Published July 22, 2012
Israeli Prime Minister Benjamin Netanyahu on Sunday repeated his assertion that Iran and its “terrorist proxy” Hezbollah are behind the recent suicide attack in Bulgaria and other similar efforts, but avoided commenting on the U.S. presidential race and Mitt Romney’s upcoming visit.
Netanyahu said his assertion that Hezbollah is behind the attack last week at a Bulgarian bus station that killed five Israeli tourists is based on “rock solid” intelligence and its resemblance to other, recent attempted attacks across the world, included an attempt in Cyprus.
“It’s the same modus operandi,” he said on "Fox News Sunday." “It’s them and we know it.”
Netanyahu also called the Iran government “the world’s most dangerous regime.
He is set to meet Saturday with Romney as part of the GOP presidential candidate’s seven-day, international trip to England, Israel and Poland.
The prime minister said only that he would express to Romney the same thoughts that he expressed to President Obama when he was running for the White House in 2008 -- his citizens’ desire for peace and their concerns about Iran having nuclear weapons.
Netanyahu said he agrees with Obama in principal about keeping Iran from having such weapons, but he declined to go further.
“You’re not going to draw me into your politics,” he said.
Still. he pointed out that Iran's nuclear program remains intact four years since the last election.
Iran has defended its nuclear program as peaceful and rebuffed international efforts to dismantle it.
Officials have yet to identify the homicide bomber in Bulgaria, but Netanyahu said his country will share its information with “appropriate” and “friendly” agencies.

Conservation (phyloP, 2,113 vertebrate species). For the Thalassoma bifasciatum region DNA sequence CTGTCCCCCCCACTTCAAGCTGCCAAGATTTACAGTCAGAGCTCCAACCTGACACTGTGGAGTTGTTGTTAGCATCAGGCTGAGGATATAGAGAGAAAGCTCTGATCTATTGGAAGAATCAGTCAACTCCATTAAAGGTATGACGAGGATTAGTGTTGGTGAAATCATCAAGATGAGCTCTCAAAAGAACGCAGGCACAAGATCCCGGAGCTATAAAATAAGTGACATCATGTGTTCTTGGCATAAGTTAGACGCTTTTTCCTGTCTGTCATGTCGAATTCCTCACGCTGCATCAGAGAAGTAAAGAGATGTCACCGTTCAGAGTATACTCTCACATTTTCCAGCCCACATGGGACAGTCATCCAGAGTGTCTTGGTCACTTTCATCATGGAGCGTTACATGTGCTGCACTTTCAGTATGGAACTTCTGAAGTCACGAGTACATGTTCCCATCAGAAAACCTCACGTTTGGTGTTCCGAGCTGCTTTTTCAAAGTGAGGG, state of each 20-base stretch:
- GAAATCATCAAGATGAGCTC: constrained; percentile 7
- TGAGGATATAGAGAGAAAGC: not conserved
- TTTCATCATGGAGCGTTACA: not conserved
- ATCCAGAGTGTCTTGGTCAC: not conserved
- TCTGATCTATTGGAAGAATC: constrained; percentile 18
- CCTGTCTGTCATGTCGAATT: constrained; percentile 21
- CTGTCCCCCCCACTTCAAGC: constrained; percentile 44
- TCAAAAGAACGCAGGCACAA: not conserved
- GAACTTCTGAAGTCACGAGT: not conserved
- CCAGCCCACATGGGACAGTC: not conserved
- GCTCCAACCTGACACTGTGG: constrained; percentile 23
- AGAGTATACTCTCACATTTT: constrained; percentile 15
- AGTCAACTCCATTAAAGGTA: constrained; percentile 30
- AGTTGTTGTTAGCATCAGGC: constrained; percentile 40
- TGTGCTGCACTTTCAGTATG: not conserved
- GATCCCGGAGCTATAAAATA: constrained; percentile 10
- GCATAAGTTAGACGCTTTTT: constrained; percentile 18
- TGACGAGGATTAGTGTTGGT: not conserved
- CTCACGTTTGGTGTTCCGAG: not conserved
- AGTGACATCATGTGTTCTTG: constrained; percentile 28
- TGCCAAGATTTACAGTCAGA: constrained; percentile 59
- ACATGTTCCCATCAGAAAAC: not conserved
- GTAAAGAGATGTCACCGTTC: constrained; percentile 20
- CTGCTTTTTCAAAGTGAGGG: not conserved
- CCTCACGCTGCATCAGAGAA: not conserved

“Just imagine what would happened if this regime got a hold of nuclear weapons,” he said on CBS’ “Face the Nation.”
Netanyahu also said he thinks Syrian President Bashar Assad will soon be removed from power, but his bigger concern is what will happen to the country’s stockpile of weapons in the aftermath, “when there is no control.”
The U.S. relationship with Israel, and what to do about Iran's nuclear program, represents one of the starkest contrasts between Obama and Romney.
Romney has not explicitly threatened a U.S. military strike on Iran, if he is elected. But he has suggested he would take a tougher stance than Obama.
"If we re-elect Barack Obama, Iran will have a nuclear weapon. And if you elect Mitt Romney, Iran will not have a nuclear weapon," Romney said last year in a Republican primary debate focused on foreign policy.
Obama rejects the criticism that he has been weak in dealing with Iran, and his aides point to what they call unprecedented U.S.-Israeli security cooperation.
But Netanyahu -- who firmly controls a supermajority in the Israeli parliament and rides high in opinion polls -- has become a complication for Obama.
Their frosty relationship has fueled the perception that U.S.-Israeli relations have deteriorated -- a potential problem for Obama with Jewish voters in the swing state of Florida.
Meanwhile, Romney's relationship with the U.S.-educated Netanyahu dates back decades. Romney and the Israeli leader have a longstanding friendship stemming from their brief overlap in the 1970s at Boston Consulting Group. Both men worked as advisers for the firm early in their careers, before Romney co-founded his own private-equity firm.
Romney's visit to Israel is part of a broader foreign policy trip that includes stops in Britain and Poland. It is widely seen as his opportunity to shore up support among Jewish voters and evangelicals, bolster his credentials on foreign policy and test his prowess on an international stage.
While in Israel, Romney is expected to meet with Netanyahu, U.S. Ambassador Daniel Shapiro and Israeli President Shimon Peres. Romney advisers won't say if he will visit the West Bank, but he does plan a meeting with Salam Fayyad, the Palestinian Authority prime minister.
The trip will be Romney's fourth visit to Israel. He visited in 2011 and gave a speech at the Herzliya Conference in 2007 during which he said Iran's leaders "represent the greatest threat to the world since the fall of the Soviet Union, and before that, Nazi Germany."
The Associated Press contributed to this report.